• Creating a Commit
  • Staging changes
  • Committing a file
  • Committing multiple file:
  • Writing a Good Commit Message
  • Committing Code with GitHub Desktop
  • Tracking a repository in Desktop
  • Publishing a repository in Desktop
  • Committing in Desktop
  • Using GitHub Conventions in Commit Messages
  • Emojis
  • Issue references
  • Giving credit to coauthors
  • Committing Code from Your Editor

Chapter 8: Working with Pull Requests

  • Understanding a Pull Request
  • Pushing Code to GitHub
  • Opening a Pull Request
  • Describing the pull request
  • Adding reviewers
  • Specifying assignees
  • Specifying labels
  • Specifying projects and milestones
  • Creating the pull request
  • Writing a Great Pull Request
  • Knowing your audience
  • Making the purpose clear
  • Keeping it focused
  • Explaining the why
  • A picture is worth a thousand words
  • Including a call to action
  • Reviewing a Pull Request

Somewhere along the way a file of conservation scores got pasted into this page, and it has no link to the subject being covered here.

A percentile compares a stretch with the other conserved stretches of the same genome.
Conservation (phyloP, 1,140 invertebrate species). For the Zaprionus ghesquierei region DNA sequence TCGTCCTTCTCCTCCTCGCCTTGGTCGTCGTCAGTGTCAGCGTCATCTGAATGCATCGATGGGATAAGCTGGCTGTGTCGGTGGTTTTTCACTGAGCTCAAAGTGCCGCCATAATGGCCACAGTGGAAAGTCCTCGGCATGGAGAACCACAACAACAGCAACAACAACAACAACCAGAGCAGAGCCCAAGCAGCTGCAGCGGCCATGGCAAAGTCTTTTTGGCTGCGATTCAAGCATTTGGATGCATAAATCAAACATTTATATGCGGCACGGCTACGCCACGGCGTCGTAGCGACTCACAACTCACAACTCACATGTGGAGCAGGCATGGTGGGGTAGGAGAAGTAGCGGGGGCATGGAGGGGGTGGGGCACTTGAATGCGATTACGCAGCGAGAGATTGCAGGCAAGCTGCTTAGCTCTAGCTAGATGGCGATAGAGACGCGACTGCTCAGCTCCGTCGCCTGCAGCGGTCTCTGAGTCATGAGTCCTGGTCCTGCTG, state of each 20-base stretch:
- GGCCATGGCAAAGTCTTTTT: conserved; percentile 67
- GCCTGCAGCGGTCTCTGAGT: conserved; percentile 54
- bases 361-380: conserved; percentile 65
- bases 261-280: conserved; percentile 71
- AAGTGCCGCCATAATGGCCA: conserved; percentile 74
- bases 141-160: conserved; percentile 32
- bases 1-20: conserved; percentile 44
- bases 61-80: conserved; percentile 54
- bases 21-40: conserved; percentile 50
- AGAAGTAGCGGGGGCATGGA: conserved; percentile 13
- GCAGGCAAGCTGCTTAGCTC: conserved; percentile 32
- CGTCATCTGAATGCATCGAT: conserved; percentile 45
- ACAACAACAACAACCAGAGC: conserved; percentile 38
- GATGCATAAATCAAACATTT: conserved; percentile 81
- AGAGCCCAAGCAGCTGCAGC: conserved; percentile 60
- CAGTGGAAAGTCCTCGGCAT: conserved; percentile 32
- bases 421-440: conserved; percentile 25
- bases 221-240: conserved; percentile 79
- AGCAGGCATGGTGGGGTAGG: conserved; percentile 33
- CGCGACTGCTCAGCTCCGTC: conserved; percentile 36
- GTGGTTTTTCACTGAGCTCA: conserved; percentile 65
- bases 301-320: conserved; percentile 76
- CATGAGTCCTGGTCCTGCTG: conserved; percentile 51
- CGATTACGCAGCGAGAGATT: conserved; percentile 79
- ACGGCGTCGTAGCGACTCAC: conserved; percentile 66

• Reviewing the Conversation tab
  • Reviewing the changed files
  • Commenting on code
  • Suggesting changes
  • Finishing the review
  • Reading More About Pull Requests

 

Part 4: Manage and Contribute to Large Projects

Chapter 9: Exploring and Contributing to OSS

  • Exploring GitHub
  • Exploring the headline section
  • Discovering repositories
  • Trending repositories
  • Exploring topics
  • Exploring Marketplace apps
  • Exploring Events
  • Exploring collections
  • Getting by with help from your friends
  • Finding Places to Contribute
  • Surveying a Project for Contribution
  • Reading the CONTRIBUTING guide
  • Reading the contributing code guide
  • Reading the code of conduct